After years of sticking with plain-vanilla bond funds, investors are starting to turn their backs on them and opt for stocks instead. The move isn't big enough to be the "great rotation" from bonds to stocks that many experts predicted — it's more of a good rotation — but fund managers say more is on the way.
Investors plugged $198 billion into stock mutual funds through the first 11 months of the year. That's the most since the dot-com stock bubble in 2000, according to Morningstar. Bond mutual funds are also taking in money, but the dollars are increasingly going only to niche corners of the market. Investors pulled $73 billion out of the largest category of bond mutual funds, intermediate-term bond funds, over that time. It marks a stark shift in behavior. Since the 2008 financial crisis, investors have largely sought the safety of bonds and shunned stocks.
Heading into this year, many strategists expected investors to dump their bonds and move into stocks en masse. Bonds had served investors well for three decades, but interest rates had fallen sharply. Stocks, meanwhile, have the potential to offer bigger returns. Early this year, there was no rotation, as investors were comfortable adding money to both stock and bond mutual funds.
"Then a switch went off in May," says Michael Rawson, a fund analyst at Morningstar. That's when worries about rising interest rates began to spike, which hurt bond prices. Investors have increasingly shown their preference for stocks over traditional types of bond funds. Consider:
In June alone, investors pulled $16 billion out of municipal bond mutual funds, according to Morningstar. Through November, investors yanked a net total of $49 billion this year.
Net investment in stock mutual funds and exchange-traded funds this year will likely top that of the four prior years combined, according to Strategic Insight, which tracks the mutual fund industry.
In a sign of how the tide has turned, Vanguard last week closed one of its stock mutual funds to most new accounts and re-opened two of its bond funds. Funds typically close to new investors when they're attracting lots of money and want to keep from getting too big and unwieldy. They re-open when they want to attract dollars.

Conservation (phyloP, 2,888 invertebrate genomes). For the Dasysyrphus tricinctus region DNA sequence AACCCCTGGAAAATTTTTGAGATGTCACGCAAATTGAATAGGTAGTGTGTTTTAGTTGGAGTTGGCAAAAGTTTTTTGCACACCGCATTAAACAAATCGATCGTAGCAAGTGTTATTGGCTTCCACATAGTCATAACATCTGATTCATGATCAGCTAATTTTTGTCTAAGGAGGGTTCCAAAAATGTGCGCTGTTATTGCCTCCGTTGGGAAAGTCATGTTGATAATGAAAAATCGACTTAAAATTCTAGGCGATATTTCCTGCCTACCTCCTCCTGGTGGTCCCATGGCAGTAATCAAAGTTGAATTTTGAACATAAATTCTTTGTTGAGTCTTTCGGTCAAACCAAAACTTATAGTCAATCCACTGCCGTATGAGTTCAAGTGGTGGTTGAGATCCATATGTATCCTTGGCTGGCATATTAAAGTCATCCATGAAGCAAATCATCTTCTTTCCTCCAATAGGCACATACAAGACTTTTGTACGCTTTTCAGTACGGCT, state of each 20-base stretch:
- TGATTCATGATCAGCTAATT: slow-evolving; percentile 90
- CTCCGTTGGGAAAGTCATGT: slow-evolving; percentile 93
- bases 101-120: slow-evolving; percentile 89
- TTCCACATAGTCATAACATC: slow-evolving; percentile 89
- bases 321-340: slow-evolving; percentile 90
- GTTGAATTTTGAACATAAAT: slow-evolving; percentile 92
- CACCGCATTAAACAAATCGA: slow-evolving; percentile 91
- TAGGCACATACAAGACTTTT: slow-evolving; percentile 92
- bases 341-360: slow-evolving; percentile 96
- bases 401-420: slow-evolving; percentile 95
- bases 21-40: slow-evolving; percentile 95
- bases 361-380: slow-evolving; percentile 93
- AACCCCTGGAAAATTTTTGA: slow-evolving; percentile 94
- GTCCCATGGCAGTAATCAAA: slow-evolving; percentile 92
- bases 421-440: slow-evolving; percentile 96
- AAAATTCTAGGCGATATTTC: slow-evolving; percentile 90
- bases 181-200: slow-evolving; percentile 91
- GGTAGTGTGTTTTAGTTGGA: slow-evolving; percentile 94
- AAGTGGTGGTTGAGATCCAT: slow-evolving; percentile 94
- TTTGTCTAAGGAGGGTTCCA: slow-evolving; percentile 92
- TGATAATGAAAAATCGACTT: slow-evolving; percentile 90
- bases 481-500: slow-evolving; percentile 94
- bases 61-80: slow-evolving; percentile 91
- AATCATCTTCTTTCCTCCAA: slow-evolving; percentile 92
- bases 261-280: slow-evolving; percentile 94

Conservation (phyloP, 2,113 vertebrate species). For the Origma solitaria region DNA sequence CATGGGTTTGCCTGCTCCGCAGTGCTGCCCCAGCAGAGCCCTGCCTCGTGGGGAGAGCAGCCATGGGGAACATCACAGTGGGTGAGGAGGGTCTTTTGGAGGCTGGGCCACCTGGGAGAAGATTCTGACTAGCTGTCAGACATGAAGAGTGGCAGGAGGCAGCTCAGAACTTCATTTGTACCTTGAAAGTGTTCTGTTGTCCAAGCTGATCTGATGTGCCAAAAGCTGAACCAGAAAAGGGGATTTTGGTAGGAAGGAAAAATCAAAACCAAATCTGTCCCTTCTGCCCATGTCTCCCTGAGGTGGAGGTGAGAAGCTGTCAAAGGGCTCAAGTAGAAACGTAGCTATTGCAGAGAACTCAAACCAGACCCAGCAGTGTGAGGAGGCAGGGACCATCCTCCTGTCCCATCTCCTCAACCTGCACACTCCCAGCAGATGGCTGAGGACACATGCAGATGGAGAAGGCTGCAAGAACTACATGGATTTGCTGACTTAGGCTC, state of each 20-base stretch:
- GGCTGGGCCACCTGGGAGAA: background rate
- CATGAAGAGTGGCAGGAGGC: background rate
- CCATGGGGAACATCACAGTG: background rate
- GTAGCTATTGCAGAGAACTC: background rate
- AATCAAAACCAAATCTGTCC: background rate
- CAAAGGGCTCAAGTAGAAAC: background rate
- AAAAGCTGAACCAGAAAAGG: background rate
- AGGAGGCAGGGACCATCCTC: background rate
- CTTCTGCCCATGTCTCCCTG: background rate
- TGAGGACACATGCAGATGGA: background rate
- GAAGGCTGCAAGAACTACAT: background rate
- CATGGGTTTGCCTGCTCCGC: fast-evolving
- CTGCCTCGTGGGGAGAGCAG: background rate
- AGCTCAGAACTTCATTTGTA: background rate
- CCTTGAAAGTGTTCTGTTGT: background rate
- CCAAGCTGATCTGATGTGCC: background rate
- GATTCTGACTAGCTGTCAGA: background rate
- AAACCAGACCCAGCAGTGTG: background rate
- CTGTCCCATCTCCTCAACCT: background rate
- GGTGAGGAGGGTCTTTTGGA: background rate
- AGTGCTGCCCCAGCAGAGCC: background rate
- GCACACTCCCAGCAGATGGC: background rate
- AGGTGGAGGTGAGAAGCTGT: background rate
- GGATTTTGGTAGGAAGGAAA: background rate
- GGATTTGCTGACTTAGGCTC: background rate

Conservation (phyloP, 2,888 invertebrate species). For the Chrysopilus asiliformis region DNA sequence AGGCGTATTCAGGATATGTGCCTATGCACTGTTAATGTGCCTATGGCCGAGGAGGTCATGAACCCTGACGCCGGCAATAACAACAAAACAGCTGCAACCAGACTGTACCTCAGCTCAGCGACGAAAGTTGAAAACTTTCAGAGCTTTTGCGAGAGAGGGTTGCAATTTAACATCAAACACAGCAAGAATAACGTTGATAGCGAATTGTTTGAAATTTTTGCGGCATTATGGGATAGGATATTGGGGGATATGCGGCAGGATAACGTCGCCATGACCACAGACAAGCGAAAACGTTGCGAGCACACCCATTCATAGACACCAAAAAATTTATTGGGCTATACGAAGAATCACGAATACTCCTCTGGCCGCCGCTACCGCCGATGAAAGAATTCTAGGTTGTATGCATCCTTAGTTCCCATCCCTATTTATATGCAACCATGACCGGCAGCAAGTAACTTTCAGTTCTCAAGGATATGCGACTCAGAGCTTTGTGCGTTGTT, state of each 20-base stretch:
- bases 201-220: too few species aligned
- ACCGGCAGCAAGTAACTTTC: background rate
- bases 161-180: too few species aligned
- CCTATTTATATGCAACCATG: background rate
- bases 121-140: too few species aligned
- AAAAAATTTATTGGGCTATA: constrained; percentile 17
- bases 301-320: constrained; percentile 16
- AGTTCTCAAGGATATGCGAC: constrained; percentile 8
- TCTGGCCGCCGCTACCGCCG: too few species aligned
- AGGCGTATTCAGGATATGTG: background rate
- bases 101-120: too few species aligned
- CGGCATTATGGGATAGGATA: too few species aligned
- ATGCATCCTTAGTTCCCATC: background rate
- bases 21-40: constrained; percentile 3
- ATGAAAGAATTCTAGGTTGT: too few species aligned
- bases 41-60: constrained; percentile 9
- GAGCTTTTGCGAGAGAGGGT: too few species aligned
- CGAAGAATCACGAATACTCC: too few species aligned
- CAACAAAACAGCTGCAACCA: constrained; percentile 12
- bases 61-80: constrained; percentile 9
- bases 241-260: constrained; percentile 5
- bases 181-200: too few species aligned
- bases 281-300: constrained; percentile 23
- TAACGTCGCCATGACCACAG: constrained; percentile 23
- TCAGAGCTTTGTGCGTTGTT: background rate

A major driver for the shift is fear that rising interest rates will hurt bond funds. When interest rates rise, prices for existing bonds fall because their yields suddenly look less attractive. This summer, such worries flared as the yield on the 10-year Treasury note nearly doubled from 1.6% at the start of May to roughly 3% in September.
Stocks, meanwhile, have climbed around the world amid rising corporate earnings, stimulus from the Federal Reserve and hope that economies from Europe to Japan are improving. The Standard & Poor's 500 index set a record high last week.
To be sure, most investors will always have some interest in bonds. They tend to be less volatile than stocks, and the need for income investments will rise as more baby boomers retire. Pension funds and other institutional investors need the steadiness bonds provide.
"You need to have that anchor to lower volatility," says Avi Nachmany, director of research at Strategic Insight.
Investors used to flip between investments quickly and opportunistically, Nachmany says. But now, they increasingly stick to a plan and keep a certain percentage of their portfolios in stocks and a certain percentage in bonds. Target-date retirement mutual funds have grown in popularity, for example, and they keep a portion of their investments in bonds.
This means money will continue to flow into bond funds, particularly those that can better weather rising interest rates. These include floating-rate funds, whose yields ratchet higher with broad market rates, and possibly high-yield bond funds.
Investors are also turning to mutual funds that use hedge-fund techniques to try to provide steadier returns, Nachmany says.
Investors who have made the move from bonds to stocks have set themselves up well, if Wall Street strategists are to be believed. Most investment banks are forecasting continued gains for stocks in 2014, though more modest than this year's 24.5% surge.
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